Chico Cubs Release: February 2016

Chico Cubs 2016

Orphaned siblings released back to the wild after 9 months with LTWC.

February 20, 2016 – These two young cubs came to LTWC from the Chico, Calif. area in May 2015. After several months at LTWC eating, gaining weight and eventually hibernating, we successfully released them back to the wild today!

The two cubs are brother and sister who became orphans when they were just 3 or 4 months old. Their mother was euthanized when she was mistaken for another bear in the same area who had been identified as a nuisance bear.

As soon as the game warden realized this, they contacted LTWC to make arrangements for the two cubs.

Once the cubs arrived, Dr. Kevin Willitts gave them a full exam and placed their ear tags. The male cub weighed in at 18.1 pounds and the female was 15.3 pounds. Several volunteers assisted in removing ticks from their bodies, but the cubs were otherwise in good health.

The pair spent the next six months at LTWC eating and playing, and eating again. In early December, when the cubs weighed about 100-120 lbs., we began limiting their food so they would enter hibernation. They spent most of their last two months with us sleeping.

The California Department of Fish and Wildlife (CFW) alerted us that they were targeting this week for the release date. This morning, we sedated the cubs, weighed them, drew their blood, and got them into their travel cages. CFW left LTWC with the cubs at about 8am, on their way to the foothills east of Chico for the last (we hope) ride for these two cubs.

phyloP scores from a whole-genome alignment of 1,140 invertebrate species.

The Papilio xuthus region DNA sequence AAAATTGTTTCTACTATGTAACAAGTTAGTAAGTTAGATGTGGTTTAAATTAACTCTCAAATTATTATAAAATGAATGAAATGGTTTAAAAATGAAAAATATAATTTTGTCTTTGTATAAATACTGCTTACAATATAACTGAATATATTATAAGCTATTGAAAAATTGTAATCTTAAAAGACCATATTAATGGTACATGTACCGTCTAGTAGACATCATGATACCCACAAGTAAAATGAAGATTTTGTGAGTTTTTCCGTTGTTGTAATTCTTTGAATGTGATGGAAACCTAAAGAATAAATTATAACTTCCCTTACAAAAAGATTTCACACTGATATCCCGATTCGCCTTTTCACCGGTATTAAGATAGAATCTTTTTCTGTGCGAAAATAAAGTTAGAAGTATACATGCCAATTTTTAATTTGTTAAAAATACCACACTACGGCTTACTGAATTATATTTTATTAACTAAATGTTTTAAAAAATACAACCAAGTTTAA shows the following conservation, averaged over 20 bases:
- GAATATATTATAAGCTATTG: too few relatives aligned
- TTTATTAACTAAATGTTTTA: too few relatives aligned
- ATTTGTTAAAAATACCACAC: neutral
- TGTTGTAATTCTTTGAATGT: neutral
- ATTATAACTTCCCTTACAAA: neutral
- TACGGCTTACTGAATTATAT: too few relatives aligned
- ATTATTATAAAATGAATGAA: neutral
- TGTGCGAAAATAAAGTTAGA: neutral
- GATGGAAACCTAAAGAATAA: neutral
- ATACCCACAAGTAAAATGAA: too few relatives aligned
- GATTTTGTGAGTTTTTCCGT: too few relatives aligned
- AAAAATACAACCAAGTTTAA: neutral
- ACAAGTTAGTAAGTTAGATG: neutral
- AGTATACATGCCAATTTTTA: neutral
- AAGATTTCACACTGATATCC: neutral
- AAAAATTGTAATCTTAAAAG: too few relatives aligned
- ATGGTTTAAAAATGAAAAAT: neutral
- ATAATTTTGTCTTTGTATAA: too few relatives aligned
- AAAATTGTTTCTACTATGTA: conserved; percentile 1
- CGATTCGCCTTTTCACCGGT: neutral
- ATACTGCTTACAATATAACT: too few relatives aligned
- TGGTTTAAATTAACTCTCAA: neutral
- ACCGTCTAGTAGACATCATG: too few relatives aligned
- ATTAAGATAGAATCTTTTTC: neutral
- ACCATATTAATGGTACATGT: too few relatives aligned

These two beautiful animals are now on their way to the first day of their new, WILD life!

Tahoe Mountain Resort TV was at LTWC covering the story this morning. Click the video below to watch!
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Our most sincere thanks all of our volunteers who were on hand this morning to assist, to Dr. Willitts, and to Ashley Lindner from Tahoe Mountain Resort TV.

Prevent "Nuisance" Bears: It's Up to You!

Black bears need to consume thousands of calories a day to survive, unless they are in–or preparing for–hibernation. In autumn, getting enough calories can be a full-time job. Those who find calorie-dense human food must think they have won the jackpot!

But bears can become habituated to human food. When this happens, they become comfortable approaching residential areas in search of it. These bears can damage human property in search of food, and accordingly quickly become the subject of complaints. In such cases, a depredation orders can be issued, which allow for the “nuisance bear” to be euthanized.

This fate is not a foregone conclusion. You can help prevent nuisance bears by securing your trash in bear-proof containers, not leaving food in your car, and cleaning up picnic and grilling areas. If you see food that someone else has left behind, please be a friend to bears and dispose of it properly!

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